In reality only one of the four-story structures in the original model was constructed, as the cost for the single wing was actually double the estimate for the entire project. The existing Emma Hartman Noyes House on the Vassar campus is quite similar in terms of basic form and detail to his original design.
Saarinen died in 1961 at age 51, just three years after completing Noyes House.
ABOUT THE FRANCES LEHMAN LOEB ART CENTER
The Frances Lehman Loeb Art Center was founded in 1864 as the Vassar College Art Gallery. The current 36,400-square-foot facility, designed by Cesar Pelli and named in honor of the new building's primary donor, opened in 1993. The Lehman Loeb Art Center's collections chart the history of art from antiquity to the present and comprise almost 18,000 works, including paintings, sculptures, drawings, prints, photographs, and glass and ceramic wares. Notable holdings include the Warburg Collection of Old Master prints, an important group of Hudson River School paintings given by Matthew Vassar at the college's inception, and a wide range of works by major European and American 20th- century painters. Vassar was the first U.S. college founded with a permanent art collection and gallery, and at any given time, the Permanent Collection Galleries of the Art Center feature approximately 350 works from Vassar's extensive collections.
Admission to the Frances Lehman Loeb Art Center is free. The art center is open to the public Tuesday, Wednesday, Friday, Saturday, 10:00 am–5:00 pm; Thursday, 10:00 am–9:00 pm; and Sunday, 1:00–5:00 pm. Located at the entrance to the historic Vassar College campus, the Art Center can be reached within minutes from other Mid-Hudson cultural attractions, such as Dia:Beacon, the Franklin Roosevelt and Eleanor Roosevelt national historic sites and homes, and the Vanderbilt mansion. The Art Center is wheelchair accessible. For more information, the public may call (845) 437-5632 or visit fllac.vassar.edu.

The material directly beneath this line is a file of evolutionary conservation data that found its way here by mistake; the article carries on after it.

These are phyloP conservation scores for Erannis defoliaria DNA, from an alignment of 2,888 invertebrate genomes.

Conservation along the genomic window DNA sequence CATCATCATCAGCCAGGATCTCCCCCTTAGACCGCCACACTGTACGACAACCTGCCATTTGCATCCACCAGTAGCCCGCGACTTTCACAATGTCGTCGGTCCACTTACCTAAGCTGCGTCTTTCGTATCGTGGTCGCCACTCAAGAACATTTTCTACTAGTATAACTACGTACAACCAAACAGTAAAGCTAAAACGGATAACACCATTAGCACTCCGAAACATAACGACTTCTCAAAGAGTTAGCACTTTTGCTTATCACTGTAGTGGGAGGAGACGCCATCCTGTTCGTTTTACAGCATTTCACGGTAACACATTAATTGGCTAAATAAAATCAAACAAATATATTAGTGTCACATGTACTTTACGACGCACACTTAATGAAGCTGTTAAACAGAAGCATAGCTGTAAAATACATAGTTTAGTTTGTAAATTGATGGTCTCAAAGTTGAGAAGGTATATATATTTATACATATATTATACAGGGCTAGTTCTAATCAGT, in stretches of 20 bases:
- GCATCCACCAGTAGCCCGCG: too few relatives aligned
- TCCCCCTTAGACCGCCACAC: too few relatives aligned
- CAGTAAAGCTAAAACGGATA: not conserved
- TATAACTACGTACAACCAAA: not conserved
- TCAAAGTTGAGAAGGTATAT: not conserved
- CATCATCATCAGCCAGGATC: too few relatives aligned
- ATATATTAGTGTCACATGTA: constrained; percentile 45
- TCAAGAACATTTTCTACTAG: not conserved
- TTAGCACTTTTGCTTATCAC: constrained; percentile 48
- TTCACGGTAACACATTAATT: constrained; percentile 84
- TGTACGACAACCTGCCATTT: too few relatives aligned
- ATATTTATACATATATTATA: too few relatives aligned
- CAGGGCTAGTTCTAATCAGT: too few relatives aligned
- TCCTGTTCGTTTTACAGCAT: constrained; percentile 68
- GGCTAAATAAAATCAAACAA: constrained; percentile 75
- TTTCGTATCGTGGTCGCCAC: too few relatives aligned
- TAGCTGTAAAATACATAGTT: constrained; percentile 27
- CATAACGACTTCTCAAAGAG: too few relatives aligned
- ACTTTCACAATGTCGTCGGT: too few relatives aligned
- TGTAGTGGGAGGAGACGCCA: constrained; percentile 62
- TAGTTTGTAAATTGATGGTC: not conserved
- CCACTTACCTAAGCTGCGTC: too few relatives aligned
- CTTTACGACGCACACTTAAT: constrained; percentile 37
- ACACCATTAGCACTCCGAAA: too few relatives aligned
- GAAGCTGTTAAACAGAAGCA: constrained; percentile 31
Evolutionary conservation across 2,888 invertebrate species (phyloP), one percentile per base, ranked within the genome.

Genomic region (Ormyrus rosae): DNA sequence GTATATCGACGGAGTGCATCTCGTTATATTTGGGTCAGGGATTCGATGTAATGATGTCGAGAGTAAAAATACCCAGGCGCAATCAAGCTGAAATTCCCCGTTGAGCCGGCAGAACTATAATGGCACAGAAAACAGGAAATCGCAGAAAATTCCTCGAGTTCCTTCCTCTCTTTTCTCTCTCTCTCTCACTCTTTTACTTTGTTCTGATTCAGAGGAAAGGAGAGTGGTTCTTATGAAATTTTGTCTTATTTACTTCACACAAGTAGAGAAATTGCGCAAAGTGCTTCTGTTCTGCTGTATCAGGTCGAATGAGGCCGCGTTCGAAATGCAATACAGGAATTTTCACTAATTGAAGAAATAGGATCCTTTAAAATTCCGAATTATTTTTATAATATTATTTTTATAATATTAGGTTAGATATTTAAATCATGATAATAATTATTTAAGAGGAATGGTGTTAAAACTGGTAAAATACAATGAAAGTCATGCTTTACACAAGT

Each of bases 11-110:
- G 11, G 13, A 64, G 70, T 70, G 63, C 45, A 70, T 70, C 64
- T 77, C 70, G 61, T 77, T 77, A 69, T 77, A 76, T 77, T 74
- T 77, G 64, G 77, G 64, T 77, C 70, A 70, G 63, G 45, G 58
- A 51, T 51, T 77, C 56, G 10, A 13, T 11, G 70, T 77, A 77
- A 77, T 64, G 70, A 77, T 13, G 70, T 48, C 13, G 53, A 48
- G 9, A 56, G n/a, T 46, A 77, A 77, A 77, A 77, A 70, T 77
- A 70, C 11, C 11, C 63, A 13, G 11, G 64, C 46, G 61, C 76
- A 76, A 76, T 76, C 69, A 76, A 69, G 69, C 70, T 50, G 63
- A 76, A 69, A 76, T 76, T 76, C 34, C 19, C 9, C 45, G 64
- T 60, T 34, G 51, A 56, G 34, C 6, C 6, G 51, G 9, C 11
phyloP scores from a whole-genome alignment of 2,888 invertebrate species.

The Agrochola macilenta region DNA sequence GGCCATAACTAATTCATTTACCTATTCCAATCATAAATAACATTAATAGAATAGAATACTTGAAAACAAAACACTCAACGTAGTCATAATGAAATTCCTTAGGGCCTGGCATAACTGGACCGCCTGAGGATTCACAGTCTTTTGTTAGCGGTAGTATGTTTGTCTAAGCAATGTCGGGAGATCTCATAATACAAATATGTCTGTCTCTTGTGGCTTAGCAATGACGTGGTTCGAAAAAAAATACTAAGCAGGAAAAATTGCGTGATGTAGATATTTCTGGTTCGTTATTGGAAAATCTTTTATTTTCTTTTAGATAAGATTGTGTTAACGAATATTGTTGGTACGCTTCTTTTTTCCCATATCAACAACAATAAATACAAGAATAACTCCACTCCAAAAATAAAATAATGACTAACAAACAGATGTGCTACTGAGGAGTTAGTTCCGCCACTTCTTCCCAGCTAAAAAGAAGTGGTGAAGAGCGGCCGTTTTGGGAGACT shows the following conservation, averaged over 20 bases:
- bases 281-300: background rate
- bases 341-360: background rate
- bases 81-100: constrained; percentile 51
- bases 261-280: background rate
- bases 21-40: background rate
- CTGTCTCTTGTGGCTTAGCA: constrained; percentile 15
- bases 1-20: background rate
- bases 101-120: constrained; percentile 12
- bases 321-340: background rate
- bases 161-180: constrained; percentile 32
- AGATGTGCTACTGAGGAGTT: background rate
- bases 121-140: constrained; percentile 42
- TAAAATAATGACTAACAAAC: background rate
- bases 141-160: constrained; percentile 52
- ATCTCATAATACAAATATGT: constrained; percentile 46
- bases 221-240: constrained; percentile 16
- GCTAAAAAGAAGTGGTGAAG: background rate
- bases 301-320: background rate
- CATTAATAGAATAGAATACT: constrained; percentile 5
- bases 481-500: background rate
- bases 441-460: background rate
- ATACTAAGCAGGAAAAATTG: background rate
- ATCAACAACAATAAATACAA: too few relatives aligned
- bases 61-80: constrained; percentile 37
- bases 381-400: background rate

Vassar College is a highly selective, coeducational, independent, residential liberal arts college founded in 1861.
Posted by Office of Communications Friday, May 1, 2009
About the Arts
The Powerhouse Theater is a collaboration between New York Stage and Film and Vassar College. It is dedicated to both emerging and established artists in the development and production of new works for theater and film. During an intense eight-week summer residency on the Vassar campus, up to twenty different projects are publicly presented, typically engaging more than 200 professional artists and theater students. Plays, musicals, and screenplays are presented in a variety of forms: readings, workshops, and fully staged productions. Since the first Powerhouse Theater season in 1985, New York Stage and Film and Vassar have served more than 2,000 artists and over 175,000 audience members through the development and production of artistically exceptional and affordably priced performances.
Located just inside Vassar's Main Gate, the Frances Lehman Loeb Art Center houses the college's permanent collection, over 18,000 works, including paintings, sculptures, drawings, prints, photographs, and glass and ceramic wares, charting the history of art from antiquity to the present. The Permanent Collection Galleries feature 350 works, ranging from the sculpted Head of Viceroy Merymose from His Outer Sarcophagus (Egyptian, c 1375 BCE) in the Antiquities Gallery to Marsden Hartley's oil on canvas Indian Composition (1914-15) in the Twentieth Century Gallery. For information on current and upcoming special exhibitions, self-guided and curriculum-based tours, and group visits, please visit the website. The art center is open to the public, and admission is free.
Located in the College Center in Main Building, the James W. Palmer III '90 Gallery presents eight shows annually, including exhibitions by renowned artists and photographers, studio art faculty and students, and local arts organizations. Recent highlights included Andrea Baldeck’s black-and-white photo exhibit, Touching the Mekong: A Southeast Asian Sojourn, organized by the University of Pennsylvania Museum of Archaeology and Anthropology; the Vassar Haiti Project’s annual exhibition and auction of imported arts and handcrafts; and Design Inside, showcasing the work of Vassar’s College Relations design team. All exhibitions are free and open to the public. For information on upcoming exhibitions, visit the website or call (845) 437-5370.